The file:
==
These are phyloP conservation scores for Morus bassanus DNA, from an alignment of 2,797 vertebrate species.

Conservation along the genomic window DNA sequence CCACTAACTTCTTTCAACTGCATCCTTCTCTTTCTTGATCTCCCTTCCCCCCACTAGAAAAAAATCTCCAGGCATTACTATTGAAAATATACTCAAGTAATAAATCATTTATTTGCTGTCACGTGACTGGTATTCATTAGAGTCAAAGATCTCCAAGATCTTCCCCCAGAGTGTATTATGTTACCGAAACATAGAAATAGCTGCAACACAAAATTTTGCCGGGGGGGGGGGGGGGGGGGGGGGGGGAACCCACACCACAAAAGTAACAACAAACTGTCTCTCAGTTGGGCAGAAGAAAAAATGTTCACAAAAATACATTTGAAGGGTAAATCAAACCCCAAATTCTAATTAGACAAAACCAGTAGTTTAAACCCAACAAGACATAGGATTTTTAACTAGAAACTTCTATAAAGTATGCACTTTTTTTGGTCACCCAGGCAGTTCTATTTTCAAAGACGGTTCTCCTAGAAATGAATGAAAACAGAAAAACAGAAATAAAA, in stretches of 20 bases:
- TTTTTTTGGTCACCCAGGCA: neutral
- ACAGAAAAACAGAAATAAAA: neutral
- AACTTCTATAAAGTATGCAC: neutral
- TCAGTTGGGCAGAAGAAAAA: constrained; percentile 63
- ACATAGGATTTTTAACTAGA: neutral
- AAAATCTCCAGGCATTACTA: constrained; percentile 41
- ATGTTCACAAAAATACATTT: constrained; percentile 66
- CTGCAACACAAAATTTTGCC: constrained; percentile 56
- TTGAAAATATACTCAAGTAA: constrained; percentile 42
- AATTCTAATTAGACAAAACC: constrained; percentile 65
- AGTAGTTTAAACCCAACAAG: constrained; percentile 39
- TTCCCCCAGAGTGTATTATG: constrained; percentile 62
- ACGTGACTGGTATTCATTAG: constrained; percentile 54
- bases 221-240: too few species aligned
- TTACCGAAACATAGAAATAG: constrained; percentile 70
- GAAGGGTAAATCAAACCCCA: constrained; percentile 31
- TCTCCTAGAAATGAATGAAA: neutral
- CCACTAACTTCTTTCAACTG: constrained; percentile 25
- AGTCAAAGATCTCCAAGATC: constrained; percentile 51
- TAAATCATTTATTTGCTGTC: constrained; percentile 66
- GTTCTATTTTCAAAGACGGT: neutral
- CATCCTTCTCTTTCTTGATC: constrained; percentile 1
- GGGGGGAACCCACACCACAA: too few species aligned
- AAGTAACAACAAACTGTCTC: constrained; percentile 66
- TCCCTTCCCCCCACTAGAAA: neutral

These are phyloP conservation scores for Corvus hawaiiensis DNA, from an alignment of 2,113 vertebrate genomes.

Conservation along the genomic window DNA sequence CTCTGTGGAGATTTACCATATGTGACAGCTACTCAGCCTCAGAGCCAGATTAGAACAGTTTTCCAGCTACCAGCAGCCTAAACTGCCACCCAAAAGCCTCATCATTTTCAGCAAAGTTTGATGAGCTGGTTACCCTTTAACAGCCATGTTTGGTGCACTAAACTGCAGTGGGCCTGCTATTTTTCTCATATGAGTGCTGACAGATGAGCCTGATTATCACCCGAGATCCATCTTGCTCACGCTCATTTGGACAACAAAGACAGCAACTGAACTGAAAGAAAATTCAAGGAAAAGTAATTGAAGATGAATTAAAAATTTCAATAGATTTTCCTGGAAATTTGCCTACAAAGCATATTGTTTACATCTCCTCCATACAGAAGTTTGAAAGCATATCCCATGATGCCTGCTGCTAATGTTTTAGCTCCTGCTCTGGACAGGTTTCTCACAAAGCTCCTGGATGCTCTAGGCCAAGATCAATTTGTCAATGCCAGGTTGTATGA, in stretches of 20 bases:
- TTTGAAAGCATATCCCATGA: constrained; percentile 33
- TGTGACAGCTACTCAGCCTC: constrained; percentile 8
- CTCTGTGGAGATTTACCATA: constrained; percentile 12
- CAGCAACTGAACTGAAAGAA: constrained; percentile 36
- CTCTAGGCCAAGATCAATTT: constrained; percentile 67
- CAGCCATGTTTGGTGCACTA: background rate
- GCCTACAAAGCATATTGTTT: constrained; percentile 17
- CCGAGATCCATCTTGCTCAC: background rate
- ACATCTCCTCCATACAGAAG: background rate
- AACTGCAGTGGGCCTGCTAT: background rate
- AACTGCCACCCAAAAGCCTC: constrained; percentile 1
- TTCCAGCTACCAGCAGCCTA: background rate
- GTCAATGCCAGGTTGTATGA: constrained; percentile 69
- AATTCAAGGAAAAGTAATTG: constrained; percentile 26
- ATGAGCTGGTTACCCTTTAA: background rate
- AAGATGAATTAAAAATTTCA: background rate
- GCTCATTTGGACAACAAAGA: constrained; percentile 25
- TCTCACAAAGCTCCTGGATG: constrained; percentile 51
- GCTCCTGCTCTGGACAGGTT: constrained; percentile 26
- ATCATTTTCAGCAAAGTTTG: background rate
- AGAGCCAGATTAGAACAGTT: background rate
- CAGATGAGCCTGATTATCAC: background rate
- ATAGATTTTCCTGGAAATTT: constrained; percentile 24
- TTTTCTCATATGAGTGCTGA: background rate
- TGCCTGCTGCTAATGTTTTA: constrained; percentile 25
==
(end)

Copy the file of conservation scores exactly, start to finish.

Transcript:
These are phyloP conservation scores for Morus bassanus DNA, from an alignment of 2,797 vertebrate species.

Conservation along the genomic window DNA sequence CCACTAACTTCTTTCAACTGCATCCTTCTCTTTCTTGATCTCCCTTCCCCCCACTAGAAAAAAATCTCCAGGCATTACTATTGAAAATATACTCAAGTAATAAATCATTTATTTGCTGTCACGTGACTGGTATTCATTAGAGTCAAAGATCTCCAAGATCTTCCCCCAGAGTGTATTATGTTACCGAAACATAGAAATAGCTGCAACACAAAATTTTGCCGGGGGGGGGGGGGGGGGGGGGGGGGGAACCCACACCACAAAAGTAACAACAAACTGTCTCTCAGTTGGGCAGAAGAAAAAATGTTCACAAAAATACATTTGAAGGGTAAATCAAACCCCAAATTCTAATTAGACAAAACCAGTAGTTTAAACCCAACAAGACATAGGATTTTTAACTAGAAACTTCTATAAAGTATGCACTTTTTTTGGTCACCCAGGCAGTTCTATTTTCAAAGACGGTTCTCCTAGAAATGAATGAAAACAGAAAAACAGAAATAAAA, in stretches of 20 bases:
- TTTTTTTGGTCACCCAGGCA: neutral
- ACAGAAAAACAGAAATAAAA: neutral
- AACTTCTATAAAGTATGCAC: neutral
- TCAGTTGGGCAGAAGAAAAA: constrained; percentile 63
- ACATAGGATTTTTAACTAGA: neutral
- AAAATCTCCAGGCATTACTA: constrained; percentile 41
- ATGTTCACAAAAATACATTT: constrained; percentile 66
- CTGCAACACAAAATTTTGCC: constrained; percentile 56
- TTGAAAATATACTCAAGTAA: constrained; percentile 42
- AATTCTAATTAGACAAAACC: constrained; percentile 65
- AGTAGTTTAAACCCAACAAG: constrained; percentile 39
- TTCCCCCAGAGTGTATTATG: constrained; percentile 62
- ACGTGACTGGTATTCATTAG: constrained; percentile 54
- bases 221-240: too few species aligned
- TTACCGAAACATAGAAATAG: constrained; percentile 70
- GAAGGGTAAATCAAACCCCA: constrained; percentile 31
- TCTCCTAGAAATGAATGAAA: neutral
- CCACTAACTTCTTTCAACTG: constrained; percentile 25
- AGTCAAAGATCTCCAAGATC: constrained; percentile 51
- TAAATCATTTATTTGCTGTC: constrained; percentile 66
- GTTCTATTTTCAAAGACGGT: neutral
- CATCCTTCTCTTTCTTGATC: constrained; percentile 1
- GGGGGGAACCCACACCACAA: too few species aligned
- AAGTAACAACAAACTGTCTC: constrained; percentile 66
- TCCCTTCCCCCCACTAGAAA: neutral

These are phyloP conservation scores for Corvus hawaiiensis DNA, from an alignment of 2,113 vertebrate genomes.

Conservation along the genomic window DNA sequence CTCTGTGGAGATTTACCATATGTGACAGCTACTCAGCCTCAGAGCCAGATTAGAACAGTTTTCCAGCTACCAGCAGCCTAAACTGCCACCCAAAAGCCTCATCATTTTCAGCAAAGTTTGATGAGCTGGTTACCCTTTAACAGCCATGTTTGGTGCACTAAACTGCAGTGGGCCTGCTATTTTTCTCATATGAGTGCTGACAGATGAGCCTGATTATCACCCGAGATCCATCTTGCTCACGCTCATTTGGACAACAAAGACAGCAACTGAACTGAAAGAAAATTCAAGGAAAAGTAATTGAAGATGAATTAAAAATTTCAATAGATTTTCCTGGAAATTTGCCTACAAAGCATATTGTTTACATCTCCTCCATACAGAAGTTTGAAAGCATATCCCATGATGCCTGCTGCTAATGTTTTAGCTCCTGCTCTGGACAGGTTTCTCACAAAGCTCCTGGATGCTCTAGGCCAAGATCAATTTGTCAATGCCAGGTTGTATGA, in stretches of 20 bases:
- TTTGAAAGCATATCCCATGA: constrained; percentile 33
- TGTGACAGCTACTCAGCCTC: constrained; percentile 8
- CTCTGTGGAGATTTACCATA: constrained; percentile 12
- CAGCAACTGAACTGAAAGAA: constrained; percentile 36
- CTCTAGGCCAAGATCAATTT: constrained; percentile 67
- CAGCCATGTTTGGTGCACTA: background rate
- GCCTACAAAGCATATTGTTT: constrained; percentile 17
- CCGAGATCCATCTTGCTCAC: background rate
- ACATCTCCTCCATACAGAAG: background rate
- AACTGCAGTGGGCCTGCTAT: background rate
- AACTGCCACCCAAAAGCCTC: constrained; percentile 1
- TTCCAGCTACCAGCAGCCTA: background rate
- GTCAATGCCAGGTTGTATGA: constrained; percentile 69
- AATTCAAGGAAAAGTAATTG: constrained; percentile 26
- ATGAGCTGGTTACCCTTTAA: background rate
- AAGATGAATTAAAAATTTCA: background rate
- GCTCATTTGGACAACAAAGA: constrained; percentile 25
- TCTCACAAAGCTCCTGGATG: constrained; percentile 51
- GCTCCTGCTCTGGACAGGTT: constrained; percentile 26
- ATCATTTTCAGCAAAGTTTG: background rate
- AGAGCCAGATTAGAACAGTT: background rate
- CAGATGAGCCTGATTATCAC: background rate
- ATAGATTTTCCTGGAAATTT: constrained; percentile 24
- TTTTCTCATATGAGTGCTGA: background rate
- TGCCTGCTGCTAATGTTTTA: constrained; percentile 25